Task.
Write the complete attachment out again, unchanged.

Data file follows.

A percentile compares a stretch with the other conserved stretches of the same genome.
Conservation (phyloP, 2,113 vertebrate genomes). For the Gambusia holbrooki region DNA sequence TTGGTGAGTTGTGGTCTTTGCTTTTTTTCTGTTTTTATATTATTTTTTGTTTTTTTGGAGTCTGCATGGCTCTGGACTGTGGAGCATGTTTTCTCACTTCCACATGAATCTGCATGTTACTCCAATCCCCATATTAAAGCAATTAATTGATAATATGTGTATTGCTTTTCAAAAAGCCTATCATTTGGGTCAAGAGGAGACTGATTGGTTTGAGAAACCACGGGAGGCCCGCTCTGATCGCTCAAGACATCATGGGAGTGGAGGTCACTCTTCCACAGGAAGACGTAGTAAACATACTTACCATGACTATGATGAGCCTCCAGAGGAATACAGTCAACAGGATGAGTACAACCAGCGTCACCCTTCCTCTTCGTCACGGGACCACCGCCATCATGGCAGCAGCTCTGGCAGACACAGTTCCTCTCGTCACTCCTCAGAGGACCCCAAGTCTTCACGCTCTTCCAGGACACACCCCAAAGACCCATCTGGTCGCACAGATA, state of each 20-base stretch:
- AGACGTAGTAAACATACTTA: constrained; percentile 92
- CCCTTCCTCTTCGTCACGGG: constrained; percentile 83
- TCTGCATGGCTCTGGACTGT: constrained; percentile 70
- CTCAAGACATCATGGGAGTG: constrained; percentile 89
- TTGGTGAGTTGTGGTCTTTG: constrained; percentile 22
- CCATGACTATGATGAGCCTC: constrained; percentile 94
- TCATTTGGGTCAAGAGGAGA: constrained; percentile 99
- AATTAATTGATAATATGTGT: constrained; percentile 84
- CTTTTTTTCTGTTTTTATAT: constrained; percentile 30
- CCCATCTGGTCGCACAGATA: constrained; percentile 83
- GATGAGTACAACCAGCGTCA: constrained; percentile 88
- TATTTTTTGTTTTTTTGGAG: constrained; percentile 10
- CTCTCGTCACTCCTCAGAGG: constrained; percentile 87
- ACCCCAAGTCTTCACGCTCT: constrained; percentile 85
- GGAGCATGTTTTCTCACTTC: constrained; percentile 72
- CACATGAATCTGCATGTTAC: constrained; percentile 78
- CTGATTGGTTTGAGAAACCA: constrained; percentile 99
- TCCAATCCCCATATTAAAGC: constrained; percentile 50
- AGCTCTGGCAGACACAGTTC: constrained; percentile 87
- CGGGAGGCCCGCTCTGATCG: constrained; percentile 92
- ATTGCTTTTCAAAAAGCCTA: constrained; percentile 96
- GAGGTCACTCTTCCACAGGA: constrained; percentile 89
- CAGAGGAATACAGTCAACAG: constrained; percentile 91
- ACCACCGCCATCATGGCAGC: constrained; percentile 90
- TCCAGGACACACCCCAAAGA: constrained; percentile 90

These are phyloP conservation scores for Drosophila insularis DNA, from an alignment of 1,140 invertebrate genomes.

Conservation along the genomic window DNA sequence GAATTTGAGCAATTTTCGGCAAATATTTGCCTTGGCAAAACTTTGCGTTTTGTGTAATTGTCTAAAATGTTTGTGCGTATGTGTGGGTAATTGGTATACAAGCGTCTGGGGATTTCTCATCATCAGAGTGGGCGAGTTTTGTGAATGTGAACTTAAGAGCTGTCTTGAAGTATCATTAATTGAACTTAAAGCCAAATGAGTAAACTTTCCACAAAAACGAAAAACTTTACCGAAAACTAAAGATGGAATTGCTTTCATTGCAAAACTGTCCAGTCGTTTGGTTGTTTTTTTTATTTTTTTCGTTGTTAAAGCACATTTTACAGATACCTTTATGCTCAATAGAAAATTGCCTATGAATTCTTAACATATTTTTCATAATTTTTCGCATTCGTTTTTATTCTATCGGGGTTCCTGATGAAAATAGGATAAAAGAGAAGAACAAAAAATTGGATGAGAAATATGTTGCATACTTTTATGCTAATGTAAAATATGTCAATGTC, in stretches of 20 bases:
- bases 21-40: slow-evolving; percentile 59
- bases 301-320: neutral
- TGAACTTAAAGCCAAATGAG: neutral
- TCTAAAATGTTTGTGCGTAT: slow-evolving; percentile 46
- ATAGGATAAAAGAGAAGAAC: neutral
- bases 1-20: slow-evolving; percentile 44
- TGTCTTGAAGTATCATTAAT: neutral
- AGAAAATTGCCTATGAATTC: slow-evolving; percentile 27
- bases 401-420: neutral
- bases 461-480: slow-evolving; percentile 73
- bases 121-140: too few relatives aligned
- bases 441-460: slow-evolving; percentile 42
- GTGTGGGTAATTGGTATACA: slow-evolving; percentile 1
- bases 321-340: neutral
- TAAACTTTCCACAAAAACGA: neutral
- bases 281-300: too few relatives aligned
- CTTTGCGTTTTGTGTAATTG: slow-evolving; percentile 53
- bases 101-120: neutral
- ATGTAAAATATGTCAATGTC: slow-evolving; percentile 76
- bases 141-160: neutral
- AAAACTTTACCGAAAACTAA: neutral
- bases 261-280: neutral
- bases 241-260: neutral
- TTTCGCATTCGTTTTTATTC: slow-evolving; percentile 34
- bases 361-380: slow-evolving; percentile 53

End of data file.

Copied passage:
A percentile compares a stretch with the other conserved stretches of the same genome.
Conservation (phyloP, 2,113 vertebrate genomes). For the Gambusia holbrooki region DNA sequence TTGGTGAGTTGTGGTCTTTGCTTTTTTTCTGTTTTTATATTATTTTTTGTTTTTTTGGAGTCTGCATGGCTCTGGACTGTGGAGCATGTTTTCTCACTTCCACATGAATCTGCATGTTACTCCAATCCCCATATTAAAGCAATTAATTGATAATATGTGTATTGCTTTTCAAAAAGCCTATCATTTGGGTCAAGAGGAGACTGATTGGTTTGAGAAACCACGGGAGGCCCGCTCTGATCGCTCAAGACATCATGGGAGTGGAGGTCACTCTTCCACAGGAAGACGTAGTAAACATACTTACCATGACTATGATGAGCCTCCAGAGGAATACAGTCAACAGGATGAGTACAACCAGCGTCACCCTTCCTCTTCGTCACGGGACCACCGCCATCATGGCAGCAGCTCTGGCAGACACAGTTCCTCTCGTCACTCCTCAGAGGACCCCAAGTCTTCACGCTCTTCCAGGACACACCCCAAAGACCCATCTGGTCGCACAGATA, state of each 20-base stretch:
- AGACGTAGTAAACATACTTA: constrained; percentile 92
- CCCTTCCTCTTCGTCACGGG: constrained; percentile 83
- TCTGCATGGCTCTGGACTGT: constrained; percentile 70
- CTCAAGACATCATGGGAGTG: constrained; percentile 89
- TTGGTGAGTTGTGGTCTTTG: constrained; percentile 22
- CCATGACTATGATGAGCCTC: constrained; percentile 94
- TCATTTGGGTCAAGAGGAGA: constrained; percentile 99
- AATTAATTGATAATATGTGT: constrained; percentile 84
- CTTTTTTTCTGTTTTTATAT: constrained; percentile 30
- CCCATCTGGTCGCACAGATA: constrained; percentile 83
- GATGAGTACAACCAGCGTCA: constrained; percentile 88
- TATTTTTTGTTTTTTTGGAG: constrained; percentile 10
- CTCTCGTCACTCCTCAGAGG: constrained; percentile 87
- ACCCCAAGTCTTCACGCTCT: constrained; percentile 85
- GGAGCATGTTTTCTCACTTC: constrained; percentile 72
- CACATGAATCTGCATGTTAC: constrained; percentile 78
- CTGATTGGTTTGAGAAACCA: constrained; percentile 99
- TCCAATCCCCATATTAAAGC: constrained; percentile 50
- AGCTCTGGCAGACACAGTTC: constrained; percentile 87
- CGGGAGGCCCGCTCTGATCG: constrained; percentile 92
- ATTGCTTTTCAAAAAGCCTA: constrained; percentile 96
- GAGGTCACTCTTCCACAGGA: constrained; percentile 89
- CAGAGGAATACAGTCAACAG: constrained; percentile 91
- ACCACCGCCATCATGGCAGC: constrained; percentile 90
- TCCAGGACACACCCCAAAGA: constrained; percentile 90

These are phyloP conservation scores for Drosophila insularis DNA, from an alignment of 1,140 invertebrate genomes.

Conservation along the genomic window DNA sequence GAATTTGAGCAATTTTCGGCAAATATTTGCCTTGGCAAAACTTTGCGTTTTGTGTAATTGTCTAAAATGTTTGTGCGTATGTGTGGGTAATTGGTATACAAGCGTCTGGGGATTTCTCATCATCAGAGTGGGCGAGTTTTGTGAATGTGAACTTAAGAGCTGTCTTGAAGTATCATTAATTGAACTTAAAGCCAAATGAGTAAACTTTCCACAAAAACGAAAAACTTTACCGAAAACTAAAGATGGAATTGCTTTCATTGCAAAACTGTCCAGTCGTTTGGTTGTTTTTTTTATTTTTTTCGTTGTTAAAGCACATTTTACAGATACCTTTATGCTCAATAGAAAATTGCCTATGAATTCTTAACATATTTTTCATAATTTTTCGCATTCGTTTTTATTCTATCGGGGTTCCTGATGAAAATAGGATAAAAGAGAAGAACAAAAAATTGGATGAGAAATATGTTGCATACTTTTATGCTAATGTAAAATATGTCAATGTC, in stretches of 20 bases:
- bases 21-40: slow-evolving; percentile 59
- bases 301-320: neutral
- TGAACTTAAAGCCAAATGAG: neutral
- TCTAAAATGTTTGTGCGTAT: slow-evolving; percentile 46
- ATAGGATAAAAGAGAAGAAC: neutral
- bases 1-20: slow-evolving; percentile 44
- TGTCTTGAAGTATCATTAAT: neutral
- AGAAAATTGCCTATGAATTC: slow-evolving; percentile 27
- bases 401-420: neutral
- bases 461-480: slow-evolving; percentile 73
- bases 121-140: too few relatives aligned
- bases 441-460: slow-evolving; percentile 42
- GTGTGGGTAATTGGTATACA: slow-evolving; percentile 1
- bases 321-340: neutral
- TAAACTTTCCACAAAAACGA: neutral
- bases 281-300: too few relatives aligned
- CTTTGCGTTTTGTGTAATTG: slow-evolving; percentile 53
- bases 101-120: neutral
- ATGTAAAATATGTCAATGTC: slow-evolving; percentile 76
- bases 141-160: neutral
- AAAACTTTACCGAAAACTAA: neutral
- bases 261-280: neutral
- bases 241-260: neutral
- TTTCGCATTCGTTTTTATTC: slow-evolving; percentile 34
- bases 361-380: slow-evolving; percentile 53